Lyrics: “Why won’t you speak?/Where I happen to be/Silent/In the trees/Standing cowardly”
4. “Stressed Out” – Blurryface
“Stressed Out” not only won an iHeartRadio Music Award for Alternative Rock Song of the Year, but also reached number two on the Billboard Hot 100. The song discusses the transition from child to adulthood, and different pieces of life you wish you could change. Joseph sings that he wishes he could “turn back time to the good ‘ol days,” but now he’s “stressed out.” He sings about when he and his brother were young and innocent, but now, as an adult, there are so many factors of life to think about.
Lyric: “We used to play pretend, give each other different names,/We would build a rocket ship and then we’d fly it far away,/ Used to dream of outer space but now they’re laughing at our face,/Saying, ‘Wake up, you need to make money'”
5. “Doubt” – Blurryface
“Doubt” is a very dark song, with very pop-sounding beats, but a serious meaning. It’s a plea for help as Joseph calls out to someone, begging them “don’t forget about me.” He sings about how he’s scared of immaturity, uncertainty and anxiety. Although the song is very beat-driven, the lyrics are intense, relatable and definitely not a song to be overlooked.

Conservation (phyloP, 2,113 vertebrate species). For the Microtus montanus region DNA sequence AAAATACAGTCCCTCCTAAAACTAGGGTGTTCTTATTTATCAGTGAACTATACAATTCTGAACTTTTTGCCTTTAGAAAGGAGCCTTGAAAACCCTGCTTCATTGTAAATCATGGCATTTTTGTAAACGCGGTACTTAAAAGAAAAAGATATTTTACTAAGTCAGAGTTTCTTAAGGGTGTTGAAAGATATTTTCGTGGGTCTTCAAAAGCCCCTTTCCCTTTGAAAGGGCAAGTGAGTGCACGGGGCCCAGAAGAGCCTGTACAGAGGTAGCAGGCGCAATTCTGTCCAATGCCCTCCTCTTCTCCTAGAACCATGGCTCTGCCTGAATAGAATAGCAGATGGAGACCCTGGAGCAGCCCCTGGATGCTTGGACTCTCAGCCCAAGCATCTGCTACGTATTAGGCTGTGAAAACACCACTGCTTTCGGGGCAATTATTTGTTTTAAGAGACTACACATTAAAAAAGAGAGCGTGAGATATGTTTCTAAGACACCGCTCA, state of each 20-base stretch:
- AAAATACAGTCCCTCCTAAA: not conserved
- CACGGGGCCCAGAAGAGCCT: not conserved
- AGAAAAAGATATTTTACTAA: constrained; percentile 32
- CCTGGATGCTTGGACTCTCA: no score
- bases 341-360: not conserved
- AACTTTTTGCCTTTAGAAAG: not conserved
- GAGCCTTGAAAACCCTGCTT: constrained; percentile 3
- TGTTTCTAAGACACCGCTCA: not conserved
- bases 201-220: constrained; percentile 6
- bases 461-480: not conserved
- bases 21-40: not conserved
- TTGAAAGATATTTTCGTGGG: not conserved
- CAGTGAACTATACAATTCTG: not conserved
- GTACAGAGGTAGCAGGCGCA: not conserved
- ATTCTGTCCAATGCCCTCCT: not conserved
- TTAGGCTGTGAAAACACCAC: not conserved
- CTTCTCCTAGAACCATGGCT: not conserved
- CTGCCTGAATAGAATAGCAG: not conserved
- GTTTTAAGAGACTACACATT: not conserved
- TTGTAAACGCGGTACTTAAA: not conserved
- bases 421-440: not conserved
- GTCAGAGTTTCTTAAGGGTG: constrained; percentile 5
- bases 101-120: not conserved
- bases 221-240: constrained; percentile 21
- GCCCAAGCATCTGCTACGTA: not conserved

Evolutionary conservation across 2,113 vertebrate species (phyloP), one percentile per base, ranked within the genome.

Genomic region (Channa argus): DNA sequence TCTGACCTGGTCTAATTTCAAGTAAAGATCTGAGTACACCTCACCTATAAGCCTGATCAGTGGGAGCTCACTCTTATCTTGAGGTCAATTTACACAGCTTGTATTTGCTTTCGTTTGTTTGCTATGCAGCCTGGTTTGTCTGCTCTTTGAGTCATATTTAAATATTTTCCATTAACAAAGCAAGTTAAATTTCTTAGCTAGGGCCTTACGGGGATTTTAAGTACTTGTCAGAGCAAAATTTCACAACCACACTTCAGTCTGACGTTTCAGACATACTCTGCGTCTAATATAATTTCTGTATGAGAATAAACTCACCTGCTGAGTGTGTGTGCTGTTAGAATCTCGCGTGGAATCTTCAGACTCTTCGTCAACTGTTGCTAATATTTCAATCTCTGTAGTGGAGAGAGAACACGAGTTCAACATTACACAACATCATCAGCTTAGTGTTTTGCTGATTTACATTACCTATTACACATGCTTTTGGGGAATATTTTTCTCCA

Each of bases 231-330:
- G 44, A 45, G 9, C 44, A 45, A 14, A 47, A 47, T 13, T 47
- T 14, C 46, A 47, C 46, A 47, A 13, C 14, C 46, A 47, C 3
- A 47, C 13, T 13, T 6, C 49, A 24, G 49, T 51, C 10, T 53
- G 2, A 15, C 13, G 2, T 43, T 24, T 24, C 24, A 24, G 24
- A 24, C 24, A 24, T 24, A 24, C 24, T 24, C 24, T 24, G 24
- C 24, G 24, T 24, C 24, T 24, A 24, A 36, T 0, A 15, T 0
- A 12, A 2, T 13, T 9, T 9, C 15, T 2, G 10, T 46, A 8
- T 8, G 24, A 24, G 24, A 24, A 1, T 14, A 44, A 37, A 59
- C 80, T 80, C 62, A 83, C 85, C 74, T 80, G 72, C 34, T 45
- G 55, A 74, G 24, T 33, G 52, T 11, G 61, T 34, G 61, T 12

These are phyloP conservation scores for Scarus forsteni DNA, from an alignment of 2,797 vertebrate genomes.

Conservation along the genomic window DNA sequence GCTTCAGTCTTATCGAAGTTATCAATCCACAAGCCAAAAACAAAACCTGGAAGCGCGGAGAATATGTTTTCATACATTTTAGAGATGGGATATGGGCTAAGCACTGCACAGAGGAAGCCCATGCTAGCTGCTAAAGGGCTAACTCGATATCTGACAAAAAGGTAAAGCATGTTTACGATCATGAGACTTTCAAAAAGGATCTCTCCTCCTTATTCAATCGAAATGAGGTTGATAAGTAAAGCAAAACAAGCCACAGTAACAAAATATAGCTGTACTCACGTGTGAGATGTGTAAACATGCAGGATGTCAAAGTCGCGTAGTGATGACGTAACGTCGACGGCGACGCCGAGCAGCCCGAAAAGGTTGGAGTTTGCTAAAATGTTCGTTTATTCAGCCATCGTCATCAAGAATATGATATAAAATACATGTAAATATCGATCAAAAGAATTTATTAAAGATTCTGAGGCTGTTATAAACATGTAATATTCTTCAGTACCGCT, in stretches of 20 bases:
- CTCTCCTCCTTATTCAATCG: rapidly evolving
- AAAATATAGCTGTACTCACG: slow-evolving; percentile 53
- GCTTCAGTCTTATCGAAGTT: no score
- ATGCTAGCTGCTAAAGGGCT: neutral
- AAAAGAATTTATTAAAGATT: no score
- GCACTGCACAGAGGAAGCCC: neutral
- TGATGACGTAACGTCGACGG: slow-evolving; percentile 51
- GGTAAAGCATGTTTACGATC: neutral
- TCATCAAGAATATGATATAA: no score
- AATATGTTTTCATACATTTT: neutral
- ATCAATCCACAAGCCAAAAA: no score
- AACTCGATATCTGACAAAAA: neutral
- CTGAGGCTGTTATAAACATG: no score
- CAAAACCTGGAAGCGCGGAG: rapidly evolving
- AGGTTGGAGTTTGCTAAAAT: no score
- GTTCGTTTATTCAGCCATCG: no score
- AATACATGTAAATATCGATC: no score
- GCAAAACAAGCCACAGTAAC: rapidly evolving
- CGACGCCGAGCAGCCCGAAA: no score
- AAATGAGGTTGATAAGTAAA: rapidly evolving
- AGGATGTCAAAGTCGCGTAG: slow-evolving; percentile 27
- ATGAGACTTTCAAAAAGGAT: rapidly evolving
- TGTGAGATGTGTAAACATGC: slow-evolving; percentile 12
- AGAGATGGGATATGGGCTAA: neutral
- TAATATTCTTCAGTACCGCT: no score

Lyric: “Temperature is dropping, temperature is dropping,/ I’m not sure if I can see this ever stopping,/Shaking hands with the dark parts of my thoughts, no,/ You are all that I’ve got, no.”
6. “We Don’t Believe What’s on TV” – Blurryface
“We Don’t Believe What’s On TV” is one of the only upbeat songs on the album, discussing the idea that although TV is unreliable and often promises things that are unattainable, Joseph is searching for something or someone he can trust. This song is talking about love and both the reality and sometimes unreliability that comes along with it.
Lyric: “I don’t care what’s in your hair,/I just wanna know what’s on your mind,/ I used to say, ‘I wanna die before I’m old,’/But because of you I might think twice”
7. “Migraine” – Vessel
“Migraine” is a super interesting track off of Vessel, taking a different approach than other songs. The song is very fast-paced with strategically placed syntax, rhymes and pauses. This tune has catchy beats with dramatic rhythm, but stripped underneath all of the musicality, Joseph sings about depression and mental illness. He says, “Thank God it’s Friday cause Fridays will always be better than Sundays/